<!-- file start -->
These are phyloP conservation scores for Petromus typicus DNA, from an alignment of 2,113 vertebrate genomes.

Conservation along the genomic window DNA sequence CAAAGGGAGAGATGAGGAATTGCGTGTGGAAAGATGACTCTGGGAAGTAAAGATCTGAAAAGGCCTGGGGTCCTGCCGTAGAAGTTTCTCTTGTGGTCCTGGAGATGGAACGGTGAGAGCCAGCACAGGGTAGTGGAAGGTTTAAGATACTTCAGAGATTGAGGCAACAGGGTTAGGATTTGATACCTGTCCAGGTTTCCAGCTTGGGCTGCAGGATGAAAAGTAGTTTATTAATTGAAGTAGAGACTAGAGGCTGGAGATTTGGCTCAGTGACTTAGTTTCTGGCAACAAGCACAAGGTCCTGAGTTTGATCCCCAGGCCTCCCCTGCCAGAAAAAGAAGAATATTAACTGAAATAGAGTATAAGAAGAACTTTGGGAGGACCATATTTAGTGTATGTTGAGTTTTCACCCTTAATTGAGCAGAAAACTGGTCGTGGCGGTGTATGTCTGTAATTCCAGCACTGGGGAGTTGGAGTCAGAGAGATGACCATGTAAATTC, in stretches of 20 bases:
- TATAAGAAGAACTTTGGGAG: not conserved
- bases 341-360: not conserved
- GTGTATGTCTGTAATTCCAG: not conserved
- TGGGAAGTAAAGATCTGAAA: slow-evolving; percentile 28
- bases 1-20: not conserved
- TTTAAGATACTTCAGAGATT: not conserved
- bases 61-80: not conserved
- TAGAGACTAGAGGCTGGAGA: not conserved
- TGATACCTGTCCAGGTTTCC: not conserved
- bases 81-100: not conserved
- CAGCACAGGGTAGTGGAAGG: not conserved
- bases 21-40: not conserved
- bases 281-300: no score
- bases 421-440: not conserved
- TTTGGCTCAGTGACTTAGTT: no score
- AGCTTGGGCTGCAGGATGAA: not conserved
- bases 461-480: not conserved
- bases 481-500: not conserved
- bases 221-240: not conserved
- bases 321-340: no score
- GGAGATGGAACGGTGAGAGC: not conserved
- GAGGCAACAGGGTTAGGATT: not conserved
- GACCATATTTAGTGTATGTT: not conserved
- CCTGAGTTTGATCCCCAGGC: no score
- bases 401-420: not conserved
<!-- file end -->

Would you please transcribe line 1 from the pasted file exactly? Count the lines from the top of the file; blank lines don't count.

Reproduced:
These are phyloP conservation scores for Petromus typicus DNA, from an alignment of 2,113 vertebrate genomes.